R: What is music?

AXN: Music is sound that is organized (or at least “framed”) for the purpose of sharing with others or oneself, though if something disorganized or unintentional makes its way into that, it can become part of the music if it is perceived as such.

CS: Just the other day someone told me that if you hold an orange in front of a zen master and ask her “what is this?”, she will reply by simply eating the orange. I’m about the furthest thing from a zen master, but I thought I’d give it a try: and so I’ve responded to this question by eating the complete Beethoven string quartets.

R: Do you consider yourself more a composer or a performer?

AXN: No.
But you know what? Performing feels totally natural to me. Composing feels like pulling teeth. So though I spend far more time and probably get more recognition as a composer, I suppose deep down it all springs from my desire to just sing you a strange little song.

CS: Depends on which I’m doing at the time. If it’s composing, I consider myself more a performer… and vice versa.

R: Is there an event or experience that led you to start in experimental media?

AXN: No single event, no. The way I approach music feels like an organic evolution of all the styles I have worked in over the years coming together, blended with my interest in language (one of my undergrad degrees is in Linguistics), plus I have an unusually wide vocal range and it seems a waste not to use all of it. So vocal exploration came naturally to me, and a fascination with sound, innovation and working with my hands led to voice/electronics exploration. Certainly I’m also influenced by years of modern dance in my youth and a progressive hippie-dippie education. I think my experimentalism began solidifying at Oberlin where the other voice students were obsessed with opera and I was far more interested in what the composition students were doing, becoming their sort of “house” vocalist. It seemed more vital to bring new music into the world than to recreate old music, and I loved being able to bring my own sound to a brand new project without expectations of what I was “supposed” to sound like; eventually this led to me creating music specifically for my own voice. I also loved my classical training, though, and still draw heavily from classical technique and structure.

R: Who do you see as instrumental in your development as an artist?

AXN: Oh gosh… so many people, from my wonderfully supportive parents to encouraging teachers. I give a lot of credit to my voice teacher at Oberlin — Daune Mahy — who did not dissuade me from singing all the weird stuff (while the other voice faculty would have found this horrifying). And earlier, my fabulous modern dance teacher Arlene Horowitz established in me the idea of combining rigorous technique with wild creativity. Singing in Robert Ashley’s operas while still quite young had a profound effect, as did working with so many collaborators over the years — especially Herb Heinz with whom I spent over 20 years making music and developing technology. In the ‘80s I was obsessed with XTC, who combined a great, gutsy sound with really playful use of language. But I always feel uncomfortable narrowing it down because things keep changing; I learn something from every single piece of music, dance, theater, art, book, conversation and real-life event that I experience. Much of what I do simply comes from listening to the patterns of language.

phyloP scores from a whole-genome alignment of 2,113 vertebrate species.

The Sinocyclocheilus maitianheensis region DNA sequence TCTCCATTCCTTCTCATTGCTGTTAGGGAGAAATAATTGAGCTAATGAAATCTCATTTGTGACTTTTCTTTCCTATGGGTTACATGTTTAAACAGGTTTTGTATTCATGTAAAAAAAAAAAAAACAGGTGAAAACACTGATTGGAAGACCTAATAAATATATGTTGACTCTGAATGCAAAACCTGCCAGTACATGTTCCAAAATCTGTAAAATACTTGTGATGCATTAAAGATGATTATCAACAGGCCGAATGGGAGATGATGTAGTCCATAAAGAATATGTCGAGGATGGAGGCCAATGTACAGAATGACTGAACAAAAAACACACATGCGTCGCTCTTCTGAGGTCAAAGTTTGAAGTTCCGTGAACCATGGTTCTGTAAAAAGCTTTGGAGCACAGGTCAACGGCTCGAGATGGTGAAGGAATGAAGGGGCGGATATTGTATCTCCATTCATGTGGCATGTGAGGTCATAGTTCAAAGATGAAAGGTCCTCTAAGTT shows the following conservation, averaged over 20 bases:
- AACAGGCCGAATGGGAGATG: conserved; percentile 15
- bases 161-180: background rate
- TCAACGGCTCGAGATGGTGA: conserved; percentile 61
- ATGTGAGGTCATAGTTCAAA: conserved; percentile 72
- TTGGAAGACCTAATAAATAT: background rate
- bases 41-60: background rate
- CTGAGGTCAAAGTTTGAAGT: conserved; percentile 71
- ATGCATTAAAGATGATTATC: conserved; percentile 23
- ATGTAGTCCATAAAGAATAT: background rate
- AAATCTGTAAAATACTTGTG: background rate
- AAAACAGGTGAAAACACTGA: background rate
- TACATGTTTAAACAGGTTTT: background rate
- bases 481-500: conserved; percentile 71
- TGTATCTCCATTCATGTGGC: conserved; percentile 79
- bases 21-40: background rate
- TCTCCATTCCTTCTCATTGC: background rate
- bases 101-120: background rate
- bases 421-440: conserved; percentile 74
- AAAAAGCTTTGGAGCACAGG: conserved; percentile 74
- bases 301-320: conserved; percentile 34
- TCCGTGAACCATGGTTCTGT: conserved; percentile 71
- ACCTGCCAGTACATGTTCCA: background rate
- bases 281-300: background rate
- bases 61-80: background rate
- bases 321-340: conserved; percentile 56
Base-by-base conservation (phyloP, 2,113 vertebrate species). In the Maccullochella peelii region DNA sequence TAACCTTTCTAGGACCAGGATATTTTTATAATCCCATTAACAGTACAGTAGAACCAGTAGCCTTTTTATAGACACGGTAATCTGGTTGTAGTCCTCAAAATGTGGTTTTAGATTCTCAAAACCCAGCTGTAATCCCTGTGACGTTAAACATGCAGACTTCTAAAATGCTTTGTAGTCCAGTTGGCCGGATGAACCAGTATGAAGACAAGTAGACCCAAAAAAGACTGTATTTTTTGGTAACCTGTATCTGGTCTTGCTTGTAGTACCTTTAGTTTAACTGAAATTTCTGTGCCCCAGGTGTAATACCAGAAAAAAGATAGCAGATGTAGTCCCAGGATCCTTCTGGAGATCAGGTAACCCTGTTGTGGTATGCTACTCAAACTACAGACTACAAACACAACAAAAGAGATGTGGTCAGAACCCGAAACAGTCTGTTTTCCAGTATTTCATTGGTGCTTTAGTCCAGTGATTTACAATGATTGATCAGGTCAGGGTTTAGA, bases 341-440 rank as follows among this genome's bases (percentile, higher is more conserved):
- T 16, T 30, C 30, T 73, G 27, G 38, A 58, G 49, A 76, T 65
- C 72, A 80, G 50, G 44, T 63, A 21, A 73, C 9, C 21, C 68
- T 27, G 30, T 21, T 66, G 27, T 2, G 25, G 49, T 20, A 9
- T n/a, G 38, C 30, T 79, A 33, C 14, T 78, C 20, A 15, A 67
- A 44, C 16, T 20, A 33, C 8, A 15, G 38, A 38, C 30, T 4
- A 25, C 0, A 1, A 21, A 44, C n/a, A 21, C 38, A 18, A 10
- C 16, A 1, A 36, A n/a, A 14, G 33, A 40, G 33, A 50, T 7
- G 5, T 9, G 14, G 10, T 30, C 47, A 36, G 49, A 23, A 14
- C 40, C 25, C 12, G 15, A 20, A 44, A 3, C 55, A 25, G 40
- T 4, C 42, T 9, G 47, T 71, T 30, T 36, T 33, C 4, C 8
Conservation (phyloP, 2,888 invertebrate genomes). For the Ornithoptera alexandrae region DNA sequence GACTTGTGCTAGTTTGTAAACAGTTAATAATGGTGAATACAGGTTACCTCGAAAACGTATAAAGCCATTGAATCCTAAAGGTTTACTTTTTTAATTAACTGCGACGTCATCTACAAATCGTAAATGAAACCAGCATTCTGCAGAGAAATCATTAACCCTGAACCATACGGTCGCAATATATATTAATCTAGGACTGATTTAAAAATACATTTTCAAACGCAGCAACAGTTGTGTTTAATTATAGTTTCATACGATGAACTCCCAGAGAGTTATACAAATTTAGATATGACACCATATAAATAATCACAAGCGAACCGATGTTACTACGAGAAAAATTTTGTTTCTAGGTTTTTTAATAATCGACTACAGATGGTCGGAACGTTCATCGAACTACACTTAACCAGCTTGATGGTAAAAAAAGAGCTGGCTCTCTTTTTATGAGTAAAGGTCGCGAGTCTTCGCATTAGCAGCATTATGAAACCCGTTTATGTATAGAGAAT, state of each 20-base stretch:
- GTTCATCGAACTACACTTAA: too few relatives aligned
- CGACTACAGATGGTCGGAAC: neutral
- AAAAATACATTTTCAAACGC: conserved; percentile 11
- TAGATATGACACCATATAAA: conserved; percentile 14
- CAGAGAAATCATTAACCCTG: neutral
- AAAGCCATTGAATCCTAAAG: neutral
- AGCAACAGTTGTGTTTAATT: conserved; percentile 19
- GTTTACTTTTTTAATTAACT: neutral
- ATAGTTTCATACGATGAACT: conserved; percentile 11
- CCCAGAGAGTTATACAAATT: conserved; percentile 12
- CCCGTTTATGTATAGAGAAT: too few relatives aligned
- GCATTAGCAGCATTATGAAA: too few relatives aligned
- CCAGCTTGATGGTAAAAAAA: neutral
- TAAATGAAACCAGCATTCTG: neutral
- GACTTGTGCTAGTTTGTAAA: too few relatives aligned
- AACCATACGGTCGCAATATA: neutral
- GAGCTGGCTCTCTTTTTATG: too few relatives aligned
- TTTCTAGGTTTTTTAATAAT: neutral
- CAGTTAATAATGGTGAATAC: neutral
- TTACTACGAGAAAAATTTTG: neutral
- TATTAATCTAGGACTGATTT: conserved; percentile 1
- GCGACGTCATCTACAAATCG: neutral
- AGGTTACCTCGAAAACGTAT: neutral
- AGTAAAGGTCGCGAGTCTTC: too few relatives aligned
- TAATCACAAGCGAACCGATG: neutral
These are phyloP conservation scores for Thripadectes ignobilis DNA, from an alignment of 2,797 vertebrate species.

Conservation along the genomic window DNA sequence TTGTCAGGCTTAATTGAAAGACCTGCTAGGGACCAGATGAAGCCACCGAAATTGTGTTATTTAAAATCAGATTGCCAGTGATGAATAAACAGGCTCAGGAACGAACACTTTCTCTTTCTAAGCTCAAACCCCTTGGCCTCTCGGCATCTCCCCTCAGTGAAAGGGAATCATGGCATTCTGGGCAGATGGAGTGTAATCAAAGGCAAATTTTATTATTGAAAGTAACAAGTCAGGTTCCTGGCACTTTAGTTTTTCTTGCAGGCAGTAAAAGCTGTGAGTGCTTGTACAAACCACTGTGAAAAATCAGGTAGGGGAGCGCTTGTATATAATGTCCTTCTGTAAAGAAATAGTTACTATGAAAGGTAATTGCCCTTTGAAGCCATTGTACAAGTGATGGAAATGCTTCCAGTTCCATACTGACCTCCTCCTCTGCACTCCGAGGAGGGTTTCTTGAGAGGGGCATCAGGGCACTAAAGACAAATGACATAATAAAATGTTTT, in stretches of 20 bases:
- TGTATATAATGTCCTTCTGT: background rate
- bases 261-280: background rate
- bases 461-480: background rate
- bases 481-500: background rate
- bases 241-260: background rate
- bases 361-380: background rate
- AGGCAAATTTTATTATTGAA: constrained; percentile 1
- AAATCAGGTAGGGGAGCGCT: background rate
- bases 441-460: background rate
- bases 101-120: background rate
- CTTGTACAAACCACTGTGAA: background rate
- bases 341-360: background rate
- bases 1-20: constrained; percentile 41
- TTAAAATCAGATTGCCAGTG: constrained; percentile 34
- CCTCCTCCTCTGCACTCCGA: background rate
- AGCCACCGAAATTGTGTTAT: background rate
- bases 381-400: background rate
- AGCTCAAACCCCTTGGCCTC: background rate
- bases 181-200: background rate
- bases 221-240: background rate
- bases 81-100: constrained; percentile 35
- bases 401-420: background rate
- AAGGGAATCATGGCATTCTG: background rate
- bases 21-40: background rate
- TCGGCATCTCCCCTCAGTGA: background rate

R: What is interesting to you about your own work?

AXN: Because I have not pigeonholed my genre, and I am not hung up about everything I do having to be lucrative, I have the creative freedom to make any sort of music I feel like making.

Whenever I am offered an interesting opportunity to do something new, I’ll generally go for it. This make me feel like I’m perpetually in school — developing new skills, learning from all manner of collaborators, traveling to new places…. Just last year I wrote my first string quartet and my first large-scale chorus piece. This year I got to play in Poland, and now I get to improvise with Cory Smythe.

I enjoy the sense that I am using all parts of my brain in the work I do, from the imagination part (conceiving ideas, composing, exploring words and sounds and metaphors) to the exacting part (scoring, programming technology, putting together a show, and solving the puzzle of fitting the perfect word into the structure of a song).

I dig the physicality of my work — one of the things that attracted me to electronics in the first place. I like hitting things, plugging things into things, and schlepping stuff around.

I am still, after all these years, amazed by the creative process — the way an idea eventually becomes a work of art, spontaneously or laboriously, intentionally or accidentally, sometimes with a clear meaning and sometimes with a meaning that only shows itself years later. This is just so… I don’t know… neat.

R: Do you do other things aside from music?
There doesn’t seem to be a whole lot of time for much else. And sadly, far more of my time is spent doing music-related administrative things than actually creating or performing. My modest goal in life is to change that.
But I make time to exercise every single day, especially urban walking, which helps ideas flow. And I love to cook, eat, be a foodie, and throw fabulous parties. I’ve begun an “Avant-Cake” house concert series. Right now I’m studying Italian. I like to talk/read/think about brains and bodies and medicine and language and animals and politics. I have a funky old house in Oakland that I am forever fixing up.

CS: Yes — mostly, in fact.